Steph Curry-backed film implores Joe Biden to ‘bring Brittney Griner home’

With Shaquille O’Neal, the Warriors star recently signed on to executive produce ‘The Queen of Basketball’

It’s hard to know whether Steph Curry’s 11th hour support for the documentary short film, “The Queen of Basketball,” helped it win an Oscar Sunday night, but in accepting the Academy Award, the film’s director Ben Proudfoot was eager to highlight its celebration of female athletes and to call attention to the plight of WNBA player Brittney Griner, who was detained in Moscow shortly before Russia’s invasion of Ukraine.

Proudfoot directed his call to action all the way to the White House, imploring  President Joe Biden to “bring Brittney Griner home.”

Griner, 31, was detained in mid-February after Russian authorities claimed they discovered vape cartridges containing hashish oil in her luggage at Sheremetyevo International Airport outside Moscow, Sports Illustrated reported. The two-time Olympic gold medalist and Phoenix Mercury center faces a maximum penalty of 10 years in prison if found guilty of transporting drugs.

Her detention has come during harrowing times in Russia’s relations with Europe and the United States. On Feb. 24, Russian President Vladimir Putin invaded Ukraine, provoking the largest war and humanitarian crisis in Europe since World War II. Last week, the U.S. State Department insisted that the Russian government provide consular access to detained U.S. citizens, including Griner, Sports Illustrated said. A State Department spokesperson confirmed that officials met with the WNBA player and said she was in “good condition.”

Meanwhile, Proudfoot Sunday night expressed pride in “The Queen of Basketball,”  which tells the story of Lusia ‘Lucy’ Harris, a pioneering player in women’s basketball in the 1970s who was the first and only woman to ever be drafted by the NBA. Holding up his gold Oscars statue, Proudfood said: “If there was ever any doubt about whether there’s an audience for female athletes, let this be an answer.”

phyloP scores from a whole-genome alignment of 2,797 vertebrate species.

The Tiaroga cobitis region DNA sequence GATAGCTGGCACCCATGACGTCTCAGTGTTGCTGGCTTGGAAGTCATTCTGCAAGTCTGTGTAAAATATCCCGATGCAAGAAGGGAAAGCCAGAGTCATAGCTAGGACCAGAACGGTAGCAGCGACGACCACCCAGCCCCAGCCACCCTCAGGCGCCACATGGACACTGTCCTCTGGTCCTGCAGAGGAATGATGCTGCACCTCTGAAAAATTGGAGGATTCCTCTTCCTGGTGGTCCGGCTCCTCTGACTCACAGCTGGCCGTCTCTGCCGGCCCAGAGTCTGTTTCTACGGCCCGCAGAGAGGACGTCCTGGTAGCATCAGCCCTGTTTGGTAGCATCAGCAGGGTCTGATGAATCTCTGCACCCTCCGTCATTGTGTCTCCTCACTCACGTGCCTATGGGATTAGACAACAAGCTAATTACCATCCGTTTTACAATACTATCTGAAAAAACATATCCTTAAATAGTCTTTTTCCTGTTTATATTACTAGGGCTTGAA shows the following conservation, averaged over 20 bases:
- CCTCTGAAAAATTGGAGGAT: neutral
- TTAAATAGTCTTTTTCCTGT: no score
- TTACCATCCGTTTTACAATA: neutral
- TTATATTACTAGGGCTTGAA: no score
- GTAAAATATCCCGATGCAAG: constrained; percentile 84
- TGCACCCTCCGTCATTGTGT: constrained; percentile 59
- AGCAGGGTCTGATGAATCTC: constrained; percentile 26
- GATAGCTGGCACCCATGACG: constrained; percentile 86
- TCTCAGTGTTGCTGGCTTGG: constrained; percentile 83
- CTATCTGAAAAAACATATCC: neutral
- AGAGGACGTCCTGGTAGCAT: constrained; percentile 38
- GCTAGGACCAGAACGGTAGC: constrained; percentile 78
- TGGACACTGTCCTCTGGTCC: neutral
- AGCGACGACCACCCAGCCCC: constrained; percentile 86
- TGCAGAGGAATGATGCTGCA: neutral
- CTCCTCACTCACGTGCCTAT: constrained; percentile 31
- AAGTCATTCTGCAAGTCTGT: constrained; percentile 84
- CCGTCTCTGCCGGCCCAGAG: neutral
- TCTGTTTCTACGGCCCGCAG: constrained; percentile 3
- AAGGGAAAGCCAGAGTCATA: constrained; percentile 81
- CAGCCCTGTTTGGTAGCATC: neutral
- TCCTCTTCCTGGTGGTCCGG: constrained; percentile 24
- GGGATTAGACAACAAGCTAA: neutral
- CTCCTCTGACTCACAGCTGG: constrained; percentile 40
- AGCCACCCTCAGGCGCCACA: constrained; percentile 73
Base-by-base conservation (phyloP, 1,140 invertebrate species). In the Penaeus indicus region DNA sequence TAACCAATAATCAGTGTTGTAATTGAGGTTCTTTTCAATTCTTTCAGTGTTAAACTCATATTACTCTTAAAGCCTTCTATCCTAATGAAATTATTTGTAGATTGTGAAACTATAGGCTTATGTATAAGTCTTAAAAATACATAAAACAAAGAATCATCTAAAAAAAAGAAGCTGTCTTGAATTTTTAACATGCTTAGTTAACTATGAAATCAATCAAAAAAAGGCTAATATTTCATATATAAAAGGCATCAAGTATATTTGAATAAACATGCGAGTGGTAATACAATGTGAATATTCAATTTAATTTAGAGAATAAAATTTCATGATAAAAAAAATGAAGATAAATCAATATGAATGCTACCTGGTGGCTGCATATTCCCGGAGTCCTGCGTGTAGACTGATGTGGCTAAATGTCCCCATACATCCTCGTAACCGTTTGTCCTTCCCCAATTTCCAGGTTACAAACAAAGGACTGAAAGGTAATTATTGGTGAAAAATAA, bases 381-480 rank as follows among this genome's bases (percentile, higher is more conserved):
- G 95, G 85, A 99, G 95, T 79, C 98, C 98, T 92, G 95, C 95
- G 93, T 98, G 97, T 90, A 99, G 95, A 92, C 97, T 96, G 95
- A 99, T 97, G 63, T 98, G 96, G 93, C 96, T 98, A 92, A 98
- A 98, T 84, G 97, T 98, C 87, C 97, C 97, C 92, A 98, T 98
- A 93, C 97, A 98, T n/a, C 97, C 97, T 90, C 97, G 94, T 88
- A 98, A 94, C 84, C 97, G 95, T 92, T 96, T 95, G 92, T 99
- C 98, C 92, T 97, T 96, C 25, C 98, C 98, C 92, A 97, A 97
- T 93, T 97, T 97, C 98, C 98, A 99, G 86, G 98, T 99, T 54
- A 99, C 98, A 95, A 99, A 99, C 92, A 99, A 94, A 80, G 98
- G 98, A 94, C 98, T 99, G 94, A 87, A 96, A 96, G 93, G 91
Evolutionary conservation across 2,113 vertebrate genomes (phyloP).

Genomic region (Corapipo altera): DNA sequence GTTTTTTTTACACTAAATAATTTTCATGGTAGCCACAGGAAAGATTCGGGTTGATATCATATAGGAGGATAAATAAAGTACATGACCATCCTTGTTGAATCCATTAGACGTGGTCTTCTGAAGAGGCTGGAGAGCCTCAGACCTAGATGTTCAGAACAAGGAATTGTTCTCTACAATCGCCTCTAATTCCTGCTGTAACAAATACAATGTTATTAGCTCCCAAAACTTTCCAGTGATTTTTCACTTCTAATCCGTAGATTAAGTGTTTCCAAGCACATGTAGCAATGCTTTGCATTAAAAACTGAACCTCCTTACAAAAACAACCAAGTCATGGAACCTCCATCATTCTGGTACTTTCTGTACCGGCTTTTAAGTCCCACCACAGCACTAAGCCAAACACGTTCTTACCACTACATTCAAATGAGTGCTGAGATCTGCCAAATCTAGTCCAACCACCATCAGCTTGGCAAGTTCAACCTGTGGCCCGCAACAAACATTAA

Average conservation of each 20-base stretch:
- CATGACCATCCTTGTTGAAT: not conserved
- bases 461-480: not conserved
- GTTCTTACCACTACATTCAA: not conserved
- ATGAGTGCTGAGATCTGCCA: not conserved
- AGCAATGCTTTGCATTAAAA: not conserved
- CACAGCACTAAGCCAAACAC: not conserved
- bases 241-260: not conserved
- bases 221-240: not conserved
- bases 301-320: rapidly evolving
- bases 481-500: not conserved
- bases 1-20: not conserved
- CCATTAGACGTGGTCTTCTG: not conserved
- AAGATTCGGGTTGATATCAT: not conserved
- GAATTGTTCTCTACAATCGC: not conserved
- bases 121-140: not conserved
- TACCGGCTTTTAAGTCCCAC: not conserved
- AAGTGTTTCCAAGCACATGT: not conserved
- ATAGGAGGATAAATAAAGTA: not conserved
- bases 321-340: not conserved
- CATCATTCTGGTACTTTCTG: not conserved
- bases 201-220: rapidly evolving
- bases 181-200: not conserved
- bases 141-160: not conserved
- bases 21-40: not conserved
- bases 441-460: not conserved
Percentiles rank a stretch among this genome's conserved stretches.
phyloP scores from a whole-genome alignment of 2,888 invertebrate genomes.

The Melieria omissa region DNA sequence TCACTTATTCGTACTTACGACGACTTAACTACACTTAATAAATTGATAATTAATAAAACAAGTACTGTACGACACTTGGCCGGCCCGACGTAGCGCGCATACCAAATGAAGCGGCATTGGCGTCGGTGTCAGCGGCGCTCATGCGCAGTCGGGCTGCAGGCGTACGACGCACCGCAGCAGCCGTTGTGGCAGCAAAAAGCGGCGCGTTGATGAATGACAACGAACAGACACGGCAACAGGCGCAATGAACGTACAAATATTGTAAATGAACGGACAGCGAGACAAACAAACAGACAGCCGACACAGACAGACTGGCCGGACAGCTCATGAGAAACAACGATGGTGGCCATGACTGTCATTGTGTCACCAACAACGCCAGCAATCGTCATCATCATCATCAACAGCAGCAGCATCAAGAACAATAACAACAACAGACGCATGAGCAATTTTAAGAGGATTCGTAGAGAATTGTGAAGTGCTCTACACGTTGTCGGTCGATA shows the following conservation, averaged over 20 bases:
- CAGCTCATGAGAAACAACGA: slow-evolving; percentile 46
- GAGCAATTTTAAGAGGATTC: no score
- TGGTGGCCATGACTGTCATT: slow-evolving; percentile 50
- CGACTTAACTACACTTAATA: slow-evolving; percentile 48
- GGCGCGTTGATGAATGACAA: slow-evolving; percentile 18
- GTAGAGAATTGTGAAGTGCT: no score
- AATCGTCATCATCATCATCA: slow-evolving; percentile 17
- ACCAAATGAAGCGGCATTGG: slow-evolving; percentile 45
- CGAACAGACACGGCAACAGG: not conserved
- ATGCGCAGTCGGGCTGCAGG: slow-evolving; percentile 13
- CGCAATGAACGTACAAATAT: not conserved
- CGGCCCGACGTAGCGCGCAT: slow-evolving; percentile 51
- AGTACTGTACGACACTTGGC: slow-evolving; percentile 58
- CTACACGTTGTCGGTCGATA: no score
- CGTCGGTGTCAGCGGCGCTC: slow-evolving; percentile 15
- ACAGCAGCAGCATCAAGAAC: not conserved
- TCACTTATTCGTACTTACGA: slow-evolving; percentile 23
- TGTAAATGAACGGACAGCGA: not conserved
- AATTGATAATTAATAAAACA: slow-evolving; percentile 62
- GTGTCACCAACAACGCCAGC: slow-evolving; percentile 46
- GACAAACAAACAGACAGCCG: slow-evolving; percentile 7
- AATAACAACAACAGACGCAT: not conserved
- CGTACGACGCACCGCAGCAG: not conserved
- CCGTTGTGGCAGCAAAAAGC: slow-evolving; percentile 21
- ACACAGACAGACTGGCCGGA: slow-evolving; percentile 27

Earlier this month, Curry signed on to be executive producer of “The Queen of Basketball, which Proudfoot made for the New York Times Ops-Doc series of short documentaries.

Curry joined another NBA legend, Shaquille O’Neal, in lending his name to the project. Curry and O’Neal are among more than a dozen listed producers and executive producers on the film, and he joined late in the game, after it premiered at the 2021 Tribeca Film Festival and began streaming on the New York Times’ website and YouTube.

Curry’s participation in the project made headlines in the Hollywood Reporter, with O’Neal releasing a statement, saying: “Stephen Curry is one of the NBA’s most iconic players whose voice speaks volumes on and off the court. I’m thrilled to have him join the team to help immortalize Lusia Harris, aka ‘The Queen of Basketball.’”

Curry’s role as executive producer apparently is to help publicize the film with his Unanimous Media production company.

“We’re honored to join the talented team behind ‘The Queen of Basketball’ and play a role in uplifting the story of the trailblazing Lucy Harris,” Curry and Unanimous Media co-founder Erick Peyton said in a statement. “Lucy, a true pioneer in the game of basketball and an inspiration for many, deserves to be recognized for her achievements. Through this compelling short subject documentary, her legacy will continue to live on and impact audiences all over the world.”

 

By Martha Ross | Bay Area News Group

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